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Author Topic: Sorrow/Pain in Childbirth  (Read 1747 times) Average Rating: 0
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Alveus Lacuna
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« on: September 15, 2009, 04:49:10 AM »

As I mentioned in another thread, my first child will be born soon.  An important theological issue I have been wrestling with is whether or not my wife should use an epidural during her delivery.

As many of you probably know, Genesis reads as follows:

Quote from: Genesis 3:16
Unto the woman he said, I will greatly multiply thy sorrow and thy conception; in sorrow thou shalt bring forth children; and thy desire shall be to thy husband, and he shall rule over thee.

I have been guiding my wife toward a natural childbirth for many reasons, but this is the main reason.  I feel intuitively that to try to avoid the pain of childbirth is to defy God's command in this verse.

However, I ironically tend to view Adam and Eve as mythological archetypes, so in some ways it seems that I'm being too literal in my interpretation here.  To me, the beauty of bringing forth life into the world through great pain and work is an important picture of the intermingling of joys with sorrows in life.  Everything that is worth anything takes effort.  And to me to remove the pain from labor takes away much of its beauty.

But I'm not the one that has to go through it, at least directly, although I will be suffering with her.  Also, on a more practical level, we want to try to avoid a cesarean section at all costs, and my mother who is a newborn nurse of almost 30 years has told us that labor induction and epidurals both increase the risk for the need of a cesarean section, and when used in combination the two have an even greater chance of necessitating one.

So am I being totally ridiculous here, and should I stop caring about it?  Or should I lead my wife to do this naturally?  The whole prospect of labor is terrifying to me, and she has a family history of pregnancy complications, so I don't want to be the source of any physical damage because of foolish superstitions.
« Last Edit: September 15, 2009, 05:02:54 AM by Alveus Lacuna » Logged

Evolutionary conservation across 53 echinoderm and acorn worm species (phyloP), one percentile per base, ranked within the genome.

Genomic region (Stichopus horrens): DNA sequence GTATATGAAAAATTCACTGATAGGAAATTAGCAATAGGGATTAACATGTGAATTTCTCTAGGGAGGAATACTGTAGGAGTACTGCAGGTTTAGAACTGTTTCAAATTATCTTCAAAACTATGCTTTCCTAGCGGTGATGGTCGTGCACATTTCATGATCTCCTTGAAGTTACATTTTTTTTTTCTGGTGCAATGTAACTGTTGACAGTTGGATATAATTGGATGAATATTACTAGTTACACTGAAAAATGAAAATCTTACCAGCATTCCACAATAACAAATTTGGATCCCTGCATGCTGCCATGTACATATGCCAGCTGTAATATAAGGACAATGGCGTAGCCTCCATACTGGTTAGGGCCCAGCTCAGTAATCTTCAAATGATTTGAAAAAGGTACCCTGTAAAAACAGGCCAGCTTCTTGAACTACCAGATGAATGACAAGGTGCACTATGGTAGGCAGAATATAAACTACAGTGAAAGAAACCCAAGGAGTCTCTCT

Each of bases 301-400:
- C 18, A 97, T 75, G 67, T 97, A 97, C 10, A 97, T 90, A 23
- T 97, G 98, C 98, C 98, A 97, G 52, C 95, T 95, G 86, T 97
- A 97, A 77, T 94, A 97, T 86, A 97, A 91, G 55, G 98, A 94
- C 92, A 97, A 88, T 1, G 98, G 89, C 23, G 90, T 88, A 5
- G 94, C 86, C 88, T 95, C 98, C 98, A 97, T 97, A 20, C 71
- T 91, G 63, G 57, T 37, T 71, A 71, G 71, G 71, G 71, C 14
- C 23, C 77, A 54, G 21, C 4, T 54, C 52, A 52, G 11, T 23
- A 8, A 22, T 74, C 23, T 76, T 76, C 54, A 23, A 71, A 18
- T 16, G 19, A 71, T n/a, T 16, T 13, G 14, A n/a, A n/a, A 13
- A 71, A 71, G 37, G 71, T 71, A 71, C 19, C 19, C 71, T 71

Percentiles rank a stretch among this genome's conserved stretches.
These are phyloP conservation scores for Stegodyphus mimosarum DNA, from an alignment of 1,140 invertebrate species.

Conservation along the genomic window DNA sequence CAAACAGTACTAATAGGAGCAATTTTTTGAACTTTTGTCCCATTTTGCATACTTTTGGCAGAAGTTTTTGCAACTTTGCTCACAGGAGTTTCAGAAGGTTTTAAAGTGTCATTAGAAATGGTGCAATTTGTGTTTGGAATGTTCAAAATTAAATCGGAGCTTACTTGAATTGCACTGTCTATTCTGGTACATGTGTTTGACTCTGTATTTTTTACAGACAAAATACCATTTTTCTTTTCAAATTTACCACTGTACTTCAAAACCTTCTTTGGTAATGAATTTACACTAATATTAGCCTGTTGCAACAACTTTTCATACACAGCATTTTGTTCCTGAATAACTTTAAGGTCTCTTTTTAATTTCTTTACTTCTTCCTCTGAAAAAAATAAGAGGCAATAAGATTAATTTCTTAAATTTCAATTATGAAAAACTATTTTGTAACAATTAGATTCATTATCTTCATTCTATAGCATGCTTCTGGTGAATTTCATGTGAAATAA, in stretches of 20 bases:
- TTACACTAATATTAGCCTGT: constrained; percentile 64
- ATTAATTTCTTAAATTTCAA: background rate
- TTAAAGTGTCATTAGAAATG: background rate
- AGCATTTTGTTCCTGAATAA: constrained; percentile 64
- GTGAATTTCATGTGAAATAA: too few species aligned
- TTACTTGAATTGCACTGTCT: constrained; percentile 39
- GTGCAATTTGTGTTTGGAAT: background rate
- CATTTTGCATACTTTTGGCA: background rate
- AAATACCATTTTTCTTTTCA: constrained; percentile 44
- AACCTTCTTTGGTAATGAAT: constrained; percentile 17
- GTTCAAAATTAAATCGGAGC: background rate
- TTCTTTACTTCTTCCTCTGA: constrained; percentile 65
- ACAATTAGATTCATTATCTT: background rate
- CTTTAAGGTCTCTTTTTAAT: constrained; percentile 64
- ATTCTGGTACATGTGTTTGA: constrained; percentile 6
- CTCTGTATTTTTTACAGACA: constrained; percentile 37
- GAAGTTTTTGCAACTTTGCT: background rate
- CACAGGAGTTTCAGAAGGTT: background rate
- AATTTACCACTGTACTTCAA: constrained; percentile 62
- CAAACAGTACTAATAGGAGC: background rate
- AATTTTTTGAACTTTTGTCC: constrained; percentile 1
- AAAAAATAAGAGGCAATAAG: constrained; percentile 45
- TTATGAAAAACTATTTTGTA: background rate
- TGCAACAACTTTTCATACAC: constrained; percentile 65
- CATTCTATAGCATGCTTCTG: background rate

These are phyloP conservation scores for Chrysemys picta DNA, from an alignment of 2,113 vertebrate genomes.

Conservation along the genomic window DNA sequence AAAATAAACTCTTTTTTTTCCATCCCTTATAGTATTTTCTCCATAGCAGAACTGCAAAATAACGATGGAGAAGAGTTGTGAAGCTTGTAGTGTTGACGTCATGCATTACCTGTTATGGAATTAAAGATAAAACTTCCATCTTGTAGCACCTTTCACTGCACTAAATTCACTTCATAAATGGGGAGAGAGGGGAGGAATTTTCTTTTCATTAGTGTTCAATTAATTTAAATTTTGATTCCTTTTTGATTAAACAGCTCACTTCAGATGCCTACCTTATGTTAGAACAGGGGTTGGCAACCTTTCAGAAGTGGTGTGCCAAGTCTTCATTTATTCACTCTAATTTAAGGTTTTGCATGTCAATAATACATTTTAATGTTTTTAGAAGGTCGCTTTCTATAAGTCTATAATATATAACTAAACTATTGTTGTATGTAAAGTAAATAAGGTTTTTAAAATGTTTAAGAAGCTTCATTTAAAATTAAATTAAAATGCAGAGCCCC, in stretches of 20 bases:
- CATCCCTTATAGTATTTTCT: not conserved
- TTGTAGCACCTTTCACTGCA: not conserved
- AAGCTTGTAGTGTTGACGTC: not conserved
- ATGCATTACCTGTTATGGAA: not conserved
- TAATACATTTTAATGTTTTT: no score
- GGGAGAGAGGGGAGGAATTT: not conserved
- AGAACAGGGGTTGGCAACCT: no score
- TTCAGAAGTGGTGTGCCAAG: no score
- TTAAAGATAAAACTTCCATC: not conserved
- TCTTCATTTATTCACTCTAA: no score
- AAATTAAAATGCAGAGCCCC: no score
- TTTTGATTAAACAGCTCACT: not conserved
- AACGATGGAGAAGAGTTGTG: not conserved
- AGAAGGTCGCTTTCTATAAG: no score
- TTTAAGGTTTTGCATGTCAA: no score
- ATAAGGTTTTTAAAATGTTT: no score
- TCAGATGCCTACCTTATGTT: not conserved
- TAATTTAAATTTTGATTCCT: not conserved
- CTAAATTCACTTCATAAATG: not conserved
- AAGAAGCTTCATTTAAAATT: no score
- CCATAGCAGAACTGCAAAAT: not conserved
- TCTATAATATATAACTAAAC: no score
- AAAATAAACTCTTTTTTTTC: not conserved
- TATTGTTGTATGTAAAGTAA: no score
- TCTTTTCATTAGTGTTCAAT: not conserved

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« Reply #1 on: September 15, 2009, 05:13:10 AM »

I understand your concerns, especially regarding a caesarean section. I know that I drove our OBGYN (who is a great Christian doctor) crazy by constantly telling her that we did not want to have a C-section unless it wa ABSOLUTELY necessary. The unfortunate reality is that many unecessary C-sections are routinely performed for financial profit and mere expediency. But I think if you communicate these concerns very firmly to your doctor, then he/she will not make this mistake (if nothing else they will not want to risk a law suit.)

Regarding the epidural... My wife had our three children naturally. She didn't have the epidural. But with two of the births she had a little bit of Stadal (?), which helped reduce the pain a little bit (but not much).

Again, this is a personal decision between you, your wife, and God. And I'm sure that you and your wife both want to do what's best for her and your baby. So pray about it and reassure your wife that you will be with her every step of the way.

These are exciting times for you! I will keep you in my prayers, and I hope you will keep us apprised of everything.

"Lord have mercy."

Selam,

Gebre Menfes Kidus
« Last Edit: September 15, 2009, 05:14:29 AM by Gebre Menfes Kidus » Logged

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« Reply #2 on: September 15, 2009, 06:49:03 AM »

So am I being totally ridiculous here, and should I stop caring about it? 
Yes.
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« Reply #3 on: September 15, 2009, 09:51:43 AM »

This is your first child...that explains everything. Tongue
You're a newbie-dad and you are acting foolishly, but in a good and cute way, haha.

Your child is going to have a wonderful dad. Smiley
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« Reply #4 on: September 15, 2009, 10:32:02 AM »


As I mentioned in another thread, my first child will be born soon.  An important theological issue I have been wrestling with is whether or not my wife should use an epidural during her delivery.
As many of you probably know, Genesis reads as follows:
Quote from: Genesis 3:16
Unto the woman he said, I will greatly multiply thy sorrow and thy conception; in sorrow thou shalt bring forth children; and thy desire shall be to thy husband, and he shall rule over thee.
I have been guiding my wife toward a natural childbirth for many reasons, but this is the main reason.  I feel intuitively that to try to avoid the pain of childbirth is to defy God's command in this verse.